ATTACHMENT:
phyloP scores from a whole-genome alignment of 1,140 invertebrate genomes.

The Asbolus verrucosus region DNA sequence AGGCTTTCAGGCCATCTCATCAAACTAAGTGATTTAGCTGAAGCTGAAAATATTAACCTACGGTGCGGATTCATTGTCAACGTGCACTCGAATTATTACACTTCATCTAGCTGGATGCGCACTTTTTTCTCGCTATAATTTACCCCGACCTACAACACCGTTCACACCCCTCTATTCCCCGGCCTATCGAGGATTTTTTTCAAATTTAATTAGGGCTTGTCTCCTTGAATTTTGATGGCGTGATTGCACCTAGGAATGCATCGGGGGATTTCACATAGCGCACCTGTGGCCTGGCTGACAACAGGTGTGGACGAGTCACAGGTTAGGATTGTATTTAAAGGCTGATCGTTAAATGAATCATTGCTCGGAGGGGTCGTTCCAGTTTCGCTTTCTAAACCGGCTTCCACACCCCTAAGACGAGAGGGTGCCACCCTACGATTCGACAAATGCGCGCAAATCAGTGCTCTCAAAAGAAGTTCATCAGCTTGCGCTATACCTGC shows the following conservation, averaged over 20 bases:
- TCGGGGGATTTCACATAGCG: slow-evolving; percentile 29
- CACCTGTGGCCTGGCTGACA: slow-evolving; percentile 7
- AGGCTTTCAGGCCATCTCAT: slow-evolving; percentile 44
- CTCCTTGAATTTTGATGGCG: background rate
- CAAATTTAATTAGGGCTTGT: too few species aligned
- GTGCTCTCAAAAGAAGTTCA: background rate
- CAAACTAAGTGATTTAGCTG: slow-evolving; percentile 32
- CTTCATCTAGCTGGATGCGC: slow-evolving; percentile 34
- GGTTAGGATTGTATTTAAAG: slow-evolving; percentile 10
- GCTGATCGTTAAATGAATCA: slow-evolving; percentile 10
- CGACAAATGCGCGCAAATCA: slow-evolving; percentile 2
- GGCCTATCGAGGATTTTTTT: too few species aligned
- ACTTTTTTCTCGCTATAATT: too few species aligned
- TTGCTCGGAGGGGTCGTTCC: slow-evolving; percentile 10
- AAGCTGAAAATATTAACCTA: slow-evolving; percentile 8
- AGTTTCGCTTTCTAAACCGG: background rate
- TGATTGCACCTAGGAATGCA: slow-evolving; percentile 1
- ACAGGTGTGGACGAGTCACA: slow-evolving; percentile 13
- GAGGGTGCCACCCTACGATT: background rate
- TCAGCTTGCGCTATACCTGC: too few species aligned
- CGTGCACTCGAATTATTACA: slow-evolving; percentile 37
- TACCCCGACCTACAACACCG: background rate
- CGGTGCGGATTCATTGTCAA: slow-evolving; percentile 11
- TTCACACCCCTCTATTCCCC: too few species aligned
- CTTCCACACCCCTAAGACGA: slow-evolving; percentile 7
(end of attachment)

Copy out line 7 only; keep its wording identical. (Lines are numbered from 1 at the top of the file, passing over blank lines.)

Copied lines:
- CAAATTTAATTAGGGCTTGT: too few species aligned